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Can J Cardiol. 2014 Aug;30(8):864-8. doi: 10.1016/j.cjca.2014.04.007. Epub 2014 Apr 13.

"Fishing" for the origins of the "Eskimos and heart disease" story: facts or wishful thinking?

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Division of Prevention and Rehabilitation, University of Ottawa Heart Institute, Ottawa, Ontario, Canada. Electronic address:
Division of Prevention and Rehabilitation, University of Ottawa Heart Institute, Ottawa, Ontario, Canada.
Institute of Agricultural and Nutritional Sciences, Martin Luther University of Halle-Wittenberg, Halle (Saale), Germany.
Department of Physiological and Clinical Nutrition, Institute of Nutrition, Faculty of Nursing and Health Professional Studies and National Reference Center for Familial Hyperlipoproteinemias, Slovak Medical University, Bratislava, Slovakia.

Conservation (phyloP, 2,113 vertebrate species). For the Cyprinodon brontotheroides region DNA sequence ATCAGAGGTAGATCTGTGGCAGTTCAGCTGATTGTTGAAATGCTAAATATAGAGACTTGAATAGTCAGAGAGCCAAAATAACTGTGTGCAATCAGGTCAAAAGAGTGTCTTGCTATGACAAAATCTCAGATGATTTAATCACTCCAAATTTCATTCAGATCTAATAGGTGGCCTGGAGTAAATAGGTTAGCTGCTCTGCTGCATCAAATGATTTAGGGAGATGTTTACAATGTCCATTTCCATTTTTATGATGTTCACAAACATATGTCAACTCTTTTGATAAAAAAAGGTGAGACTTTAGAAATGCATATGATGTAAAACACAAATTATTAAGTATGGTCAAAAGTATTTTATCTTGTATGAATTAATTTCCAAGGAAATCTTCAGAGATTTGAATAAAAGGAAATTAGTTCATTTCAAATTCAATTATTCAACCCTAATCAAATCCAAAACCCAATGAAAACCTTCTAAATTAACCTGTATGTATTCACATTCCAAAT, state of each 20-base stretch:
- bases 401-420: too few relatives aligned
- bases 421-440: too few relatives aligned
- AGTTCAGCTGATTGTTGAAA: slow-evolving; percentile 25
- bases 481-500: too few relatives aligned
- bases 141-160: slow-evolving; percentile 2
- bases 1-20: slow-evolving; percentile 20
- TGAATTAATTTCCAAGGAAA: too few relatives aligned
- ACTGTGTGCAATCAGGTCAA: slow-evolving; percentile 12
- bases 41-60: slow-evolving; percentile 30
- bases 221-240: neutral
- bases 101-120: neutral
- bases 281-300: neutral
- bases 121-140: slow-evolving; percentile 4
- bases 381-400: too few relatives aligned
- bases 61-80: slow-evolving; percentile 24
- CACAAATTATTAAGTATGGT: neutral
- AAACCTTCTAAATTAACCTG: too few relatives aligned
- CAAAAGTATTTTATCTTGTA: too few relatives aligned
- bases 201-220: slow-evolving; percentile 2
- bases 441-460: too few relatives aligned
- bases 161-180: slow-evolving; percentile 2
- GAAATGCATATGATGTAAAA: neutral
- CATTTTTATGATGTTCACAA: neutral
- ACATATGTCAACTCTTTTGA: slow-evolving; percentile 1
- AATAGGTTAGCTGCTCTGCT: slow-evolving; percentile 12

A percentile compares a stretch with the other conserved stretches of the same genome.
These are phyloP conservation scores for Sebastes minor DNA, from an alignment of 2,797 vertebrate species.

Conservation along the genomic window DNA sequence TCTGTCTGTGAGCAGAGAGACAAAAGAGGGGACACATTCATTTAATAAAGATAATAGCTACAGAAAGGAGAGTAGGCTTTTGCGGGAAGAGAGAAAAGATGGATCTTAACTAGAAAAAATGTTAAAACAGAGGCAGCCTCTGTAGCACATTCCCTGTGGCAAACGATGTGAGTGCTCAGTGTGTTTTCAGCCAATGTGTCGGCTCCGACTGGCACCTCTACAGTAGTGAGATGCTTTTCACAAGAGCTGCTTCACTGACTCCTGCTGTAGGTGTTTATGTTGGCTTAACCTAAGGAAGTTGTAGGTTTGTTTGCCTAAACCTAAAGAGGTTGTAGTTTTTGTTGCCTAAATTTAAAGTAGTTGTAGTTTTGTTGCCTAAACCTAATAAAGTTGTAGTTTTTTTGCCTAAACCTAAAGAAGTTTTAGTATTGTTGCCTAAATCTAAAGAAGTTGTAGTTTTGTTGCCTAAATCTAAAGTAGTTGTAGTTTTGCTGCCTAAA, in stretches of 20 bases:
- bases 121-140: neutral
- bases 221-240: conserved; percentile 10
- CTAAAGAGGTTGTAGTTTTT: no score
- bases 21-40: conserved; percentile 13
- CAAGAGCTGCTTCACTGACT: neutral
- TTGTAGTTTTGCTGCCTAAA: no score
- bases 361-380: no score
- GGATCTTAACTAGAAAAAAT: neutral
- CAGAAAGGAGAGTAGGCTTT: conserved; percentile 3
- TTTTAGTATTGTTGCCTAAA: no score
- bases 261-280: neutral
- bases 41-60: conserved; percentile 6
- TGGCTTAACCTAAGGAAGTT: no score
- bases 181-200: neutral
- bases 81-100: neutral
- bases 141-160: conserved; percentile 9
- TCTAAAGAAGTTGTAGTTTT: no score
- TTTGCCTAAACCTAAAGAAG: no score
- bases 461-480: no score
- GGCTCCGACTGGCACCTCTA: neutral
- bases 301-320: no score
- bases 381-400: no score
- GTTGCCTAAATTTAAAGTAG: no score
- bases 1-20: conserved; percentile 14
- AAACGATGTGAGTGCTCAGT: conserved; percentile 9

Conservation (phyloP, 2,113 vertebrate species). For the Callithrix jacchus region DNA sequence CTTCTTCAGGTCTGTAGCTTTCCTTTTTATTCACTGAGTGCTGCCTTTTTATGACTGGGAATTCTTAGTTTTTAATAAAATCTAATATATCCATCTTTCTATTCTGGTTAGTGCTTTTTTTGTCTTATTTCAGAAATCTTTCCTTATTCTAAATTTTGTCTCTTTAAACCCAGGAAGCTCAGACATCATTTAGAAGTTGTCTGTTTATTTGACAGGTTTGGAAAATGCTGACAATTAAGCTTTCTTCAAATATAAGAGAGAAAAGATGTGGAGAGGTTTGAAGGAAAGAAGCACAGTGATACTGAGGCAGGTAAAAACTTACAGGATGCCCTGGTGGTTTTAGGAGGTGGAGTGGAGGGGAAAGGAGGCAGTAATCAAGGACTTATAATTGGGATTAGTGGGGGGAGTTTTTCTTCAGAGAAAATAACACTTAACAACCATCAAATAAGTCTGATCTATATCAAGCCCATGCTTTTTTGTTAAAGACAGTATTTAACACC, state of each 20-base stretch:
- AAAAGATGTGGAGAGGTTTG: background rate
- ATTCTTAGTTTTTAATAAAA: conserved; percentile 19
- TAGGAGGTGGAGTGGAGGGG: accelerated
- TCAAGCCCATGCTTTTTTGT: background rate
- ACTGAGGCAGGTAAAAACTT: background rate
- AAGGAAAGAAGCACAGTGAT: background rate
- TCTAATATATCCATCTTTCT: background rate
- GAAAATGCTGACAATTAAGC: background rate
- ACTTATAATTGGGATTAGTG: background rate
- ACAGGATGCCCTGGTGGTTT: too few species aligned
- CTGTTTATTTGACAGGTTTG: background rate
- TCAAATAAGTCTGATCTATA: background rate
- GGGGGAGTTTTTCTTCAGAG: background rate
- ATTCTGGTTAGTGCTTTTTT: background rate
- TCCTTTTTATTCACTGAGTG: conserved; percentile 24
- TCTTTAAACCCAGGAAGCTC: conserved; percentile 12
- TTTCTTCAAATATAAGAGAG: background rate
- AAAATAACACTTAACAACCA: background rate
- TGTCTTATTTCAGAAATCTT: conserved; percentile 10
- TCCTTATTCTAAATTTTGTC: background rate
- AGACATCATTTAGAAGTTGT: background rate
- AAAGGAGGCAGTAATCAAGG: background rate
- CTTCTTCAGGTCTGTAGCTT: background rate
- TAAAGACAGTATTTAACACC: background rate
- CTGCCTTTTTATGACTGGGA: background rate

During the 1970s, 2 Danish investigators, Bang and Dyerberg, on being informed that the Greenland Eskimos had a low prevalence of coronary artery disease (CAD) set out to study the diet of this population. Bang and Dyerberg described the "Eskimo diet" as consisting of large amounts of seal and whale blubber (ie, fats of animal origin) and suggested that this diet was a key factor in the alleged low incidence of CAD. This was the beginning of a proliferation of studies that focused on the cardioprotective effects of the "Eskimo diet." In view of data, which accumulated on this topic during the past 40 years, we conducted a review of published literature to examine whether mortality and morbidity due to CAD are indeed lower in Eskimo/Inuit populations compared with their Caucasian counterparts. Most studies found that the Greenland Eskimos and the Canadian and Alaskan Inuit have CAD as often as the non-Eskimo populations. Notably, Bang and Dyerberg's studies from the 1970s did not investigate the prevalence of CAD in this population; however, their reports are still routinely cited as evidence for the cardioprotective effect of the "Eskimo diet." We discuss the possible motives leading to the misinterpretation of these seminal studies.

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